Sovereign takes on 'dream project' of Chopin's Piano

Sovereign takes on 'dream project' of Chopin's Piano

Sovereign Films has bought global film rights for Paul Kildea’s recently published book, Chopin’s Piano: A Journey Through Romanticism (Allen Lane). 

The London-based production company will create the recordings with composer Frédéric Chopin’s original pianos, and use digital film to recreate the beauty of the era. Film rights were optioned from Kirsty McLachlan at David Godwin Associates Ltd. 

Chopin’s Piano was published by Penguin Random House imprint Allen Lane in June, revealing the details of November 1838 when the musician sailed with French writer Amantine Lucile Aurore Dupin (also known as George Sand) and her two children to Majorca to escape the Parisian winter. They settled in an abandoned monastery in the mountains above Palma, where Chopin finished one of the great works of musical Romanticism, his 24 Preludes.

"There was scarcely a decent piano on the island, so Chopin worked on a pianino [a small upright piano of the 19th century] made by a local craftsman, which remained in their monastic cell for seventy years after he and Sand had left," Sovereign said. "This book traces the history of Chopin's 24 Preludes through the instruments on which they were played, the pianists who interpreted them and the traditions they came to represent. It begins and ends with the Majorcan pianino, which during the Second World War assumed an astonishing cultural potency as it became, for the Nazis, a symbol of the man and music they were determined to claim as their own.”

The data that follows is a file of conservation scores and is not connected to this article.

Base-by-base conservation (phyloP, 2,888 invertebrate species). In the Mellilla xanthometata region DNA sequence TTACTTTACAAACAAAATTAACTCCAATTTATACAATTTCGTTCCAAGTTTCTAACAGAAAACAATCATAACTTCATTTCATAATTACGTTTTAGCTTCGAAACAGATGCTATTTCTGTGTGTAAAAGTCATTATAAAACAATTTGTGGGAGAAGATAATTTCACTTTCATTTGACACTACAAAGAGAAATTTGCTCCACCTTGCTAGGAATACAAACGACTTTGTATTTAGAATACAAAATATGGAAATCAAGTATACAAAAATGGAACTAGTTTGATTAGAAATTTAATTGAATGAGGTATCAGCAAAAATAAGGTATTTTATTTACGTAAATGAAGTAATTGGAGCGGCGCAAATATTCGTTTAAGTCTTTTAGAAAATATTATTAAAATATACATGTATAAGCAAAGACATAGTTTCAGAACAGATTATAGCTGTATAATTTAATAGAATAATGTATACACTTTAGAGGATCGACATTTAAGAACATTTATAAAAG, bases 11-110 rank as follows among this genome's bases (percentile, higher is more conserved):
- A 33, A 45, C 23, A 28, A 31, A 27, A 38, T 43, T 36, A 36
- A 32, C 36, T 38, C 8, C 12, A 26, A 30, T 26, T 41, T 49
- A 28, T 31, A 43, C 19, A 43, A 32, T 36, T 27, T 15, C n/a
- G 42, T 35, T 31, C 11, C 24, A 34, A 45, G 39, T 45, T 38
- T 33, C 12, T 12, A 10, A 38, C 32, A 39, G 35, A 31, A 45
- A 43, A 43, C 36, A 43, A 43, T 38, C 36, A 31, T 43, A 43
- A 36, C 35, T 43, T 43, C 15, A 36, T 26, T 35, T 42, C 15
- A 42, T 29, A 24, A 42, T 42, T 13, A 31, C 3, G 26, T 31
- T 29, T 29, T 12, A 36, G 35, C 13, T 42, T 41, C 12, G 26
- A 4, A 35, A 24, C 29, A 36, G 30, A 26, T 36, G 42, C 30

Producer Donald Rosenfeld, of Sovereign Films, said: “Chopin’s Piano is the dream project for Andreas Roald and I: we have the unique opportunity to discover and recreate the history of one of the most gifted, inspired and original musical creators. We will follow Chopin and his music across six countries and two centuries.”

Kildea said: “I wanted to write a meditation on Romanticism, creativity, and the changing meaning of music over two centuries of revolution, war, industrialization, nationalism and murderous xenophobia. It is a mighty canvas and though I’m wholly biased, as I wrote it I kept thinking, 'this would be a great movie.’  I couldn’t be more thrilled that Donald Rosenfeld and Andreas Roald think so too.”